Awesome Ladies in History, ‘Star Wars’ Edition: Leigh Brackett

leigh-brackett

An aunt once asked her: “Why don’t you write nice stories for the Ladies’ Home Journal?,” to which Brackett replied: “I wish I could, because they pay very well, but I can’t read the Ladies’ Home Journal, and I’m sure I couldn’t write for it.”

From “Leigh Brackett’s Planetary Romances.” Andrew Liptak.

Since today, the 4th of May, is Star Wars day, what better way to celebrate than to tell the story of novelist and screenwriter Leigh Brackett, who wrote the first draft of The Empire Strikes Back, and whose story has pretty much been obliterated in favour of George Lucas’s? Her contributions to the script were largely changed, as she tragically died of cancer before she could make any rewrites, but the main story beats remain the same, and she played a large role in making Princess Leia as awesome as she is. But let’s start at the beginning, with her origins and her roots in the Los Angeles science fiction writing scene.

Leigh Brackett was pretty much a lifelong Californian. She was born in 1915 in Los Angeles, and while she spent a time in Ohio after marrying, she eventually returned to her home state and died there in 1978. Leigh’s first story was called “Martian Quest”, and it was published in the February 1940 edition of Astounding Science Fiction magazine. This period, from 1940-1942, was one of her most prolific, and she wrote the bulk of her short stories at this time. Many of them explored social themes, such as colonialism, and her early work was often about the conflicts of frontier worlds. Her first novel, No Good from a Corpse, actually wasn’t science fiction, but rather a hardboiled noir mystery. Her first long sci-fi short story, which she also had published in 1944, was called “Shadow Over Mars”, and marked a distinct new style for the genre, one that is heavily influenced by mystery and noir.

Brackett took a break in the mid-’40s to concentrate on film work, but returned to science fiction in the late 1940s, where she started to write adventure stories much longer than any of her previous work. In 1949’s “Queen of the Martian Catacombs” she introduced a character whom she could often return to: Eric John Stark, an orphan raised by native Mercurians who are later murdered by humans, and is later adopted by an Earthling, though his native roots are never far behind. Her science fiction stories became what is now known as space opera, or science fiction romance, and while the style didn’t prove as popular as others at the time, her work, which was mature and well written, went a long way to legitimize the science fiction genre as one for adults. Her stories were for grownups, not kids, as most sci-fi was marketed to at the time. She also mentored and collaborated with Ray Bradbury.

Leigh continued to write stories off and on over the next few decades, taking breaks in between to work on more lucrative film and television projects. She wrote probably one of the greatest post-apocalyptic novels of the period, The Long Tomorrow. Her film and TV credits include: The Big Sleep (co-written with William Faulkner), Rio Bravo, The Long Goodbye (a deconstruction of the Raymond Chandler story), and El Dorado. How Brackett got involved with Star Wars is under some dispute, however. No one is quite sure if Lucas hired her to write the screenplay based on his outline, or if she was just asked to provide notes and discuss plot points with Lucas and help him flesh things out.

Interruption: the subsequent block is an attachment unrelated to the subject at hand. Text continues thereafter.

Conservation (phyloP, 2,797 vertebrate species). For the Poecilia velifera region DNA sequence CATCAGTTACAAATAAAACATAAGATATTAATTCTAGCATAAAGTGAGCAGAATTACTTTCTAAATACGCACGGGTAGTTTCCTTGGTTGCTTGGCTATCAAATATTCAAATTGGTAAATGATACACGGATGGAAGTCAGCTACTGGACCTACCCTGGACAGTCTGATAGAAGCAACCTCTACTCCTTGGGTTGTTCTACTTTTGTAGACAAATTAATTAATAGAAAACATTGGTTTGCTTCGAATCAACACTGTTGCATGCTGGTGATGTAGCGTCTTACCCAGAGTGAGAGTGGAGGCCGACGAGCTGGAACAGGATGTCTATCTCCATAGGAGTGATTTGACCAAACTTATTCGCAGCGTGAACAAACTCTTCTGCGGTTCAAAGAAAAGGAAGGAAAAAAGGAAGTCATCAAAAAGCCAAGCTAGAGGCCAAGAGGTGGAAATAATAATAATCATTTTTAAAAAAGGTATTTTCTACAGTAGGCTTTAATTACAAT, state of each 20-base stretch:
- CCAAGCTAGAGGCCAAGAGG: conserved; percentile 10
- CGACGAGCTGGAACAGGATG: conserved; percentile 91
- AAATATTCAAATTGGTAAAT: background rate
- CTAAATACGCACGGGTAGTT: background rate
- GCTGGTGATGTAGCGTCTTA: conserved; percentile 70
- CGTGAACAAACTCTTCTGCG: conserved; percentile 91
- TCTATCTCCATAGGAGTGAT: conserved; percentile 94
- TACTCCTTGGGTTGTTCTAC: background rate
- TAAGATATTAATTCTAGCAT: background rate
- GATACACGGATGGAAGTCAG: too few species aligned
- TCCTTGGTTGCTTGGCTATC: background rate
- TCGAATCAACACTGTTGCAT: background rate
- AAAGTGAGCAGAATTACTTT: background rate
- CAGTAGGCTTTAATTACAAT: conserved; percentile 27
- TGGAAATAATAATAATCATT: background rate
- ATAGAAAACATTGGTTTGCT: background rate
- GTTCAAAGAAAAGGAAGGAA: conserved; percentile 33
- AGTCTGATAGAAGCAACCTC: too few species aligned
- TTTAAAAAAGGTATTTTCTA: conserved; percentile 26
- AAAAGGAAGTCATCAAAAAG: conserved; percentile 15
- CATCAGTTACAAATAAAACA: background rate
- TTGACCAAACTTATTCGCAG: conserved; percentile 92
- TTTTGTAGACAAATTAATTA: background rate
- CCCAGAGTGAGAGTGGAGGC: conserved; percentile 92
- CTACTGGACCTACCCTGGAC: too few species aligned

What we do know is that Brackett and Lucas met several times to talk about the story and characters, and that she wrote a first draft of the script (which you can see here). It’s pretty different from the final version that Lucas wrote, but you can’t really say that it had no influence. Pretty much all of the basic story beats are there, but in Brackett’s version, Leia (who is named Nellis in her script), is even fucking cooler than she is in the final film. Instead of just being a rebel princess, Luke and Leia actually meet up while both training to be Jedi Knights. HOW COOL WOULD THAT HAVE BEEN!? Ultimately though, her script wasn’t used both because she died and couldn’t do rewrites, and also because it represented an earlier sensibility to the space opera. There’s no denying her influence in the science fiction genre, and to Star Wars in particular, and she is definitely someone any aspiring sci-fi writer needs to read.

May the fourth be with you!

Writer, editor, and founding member of Paper Droids. RPG-lover, baby game maker, owned by corgi. Spends way too much time on Twitter @mk_patter. To reach by email: sciandtech@paperdroids.com

  • arielletje

    I want to read The Long Tomorrow; it sounds right up my alley.

    • First Paper Droids book club!?

      • arielletje

        Ooo the idea has merit…

  • Steena

    Rio Bravo and El Dorado are two of my favorite Westerns. I am definitely hunting down more of Brackett’s written works.

  • Love the piece, great bit of insight into the early history of both scifi lit as well as Star Wars. With respect, the introductory sentence should really be two, the clauses are a bit much to follow. The rest is rather well done, fantastic job.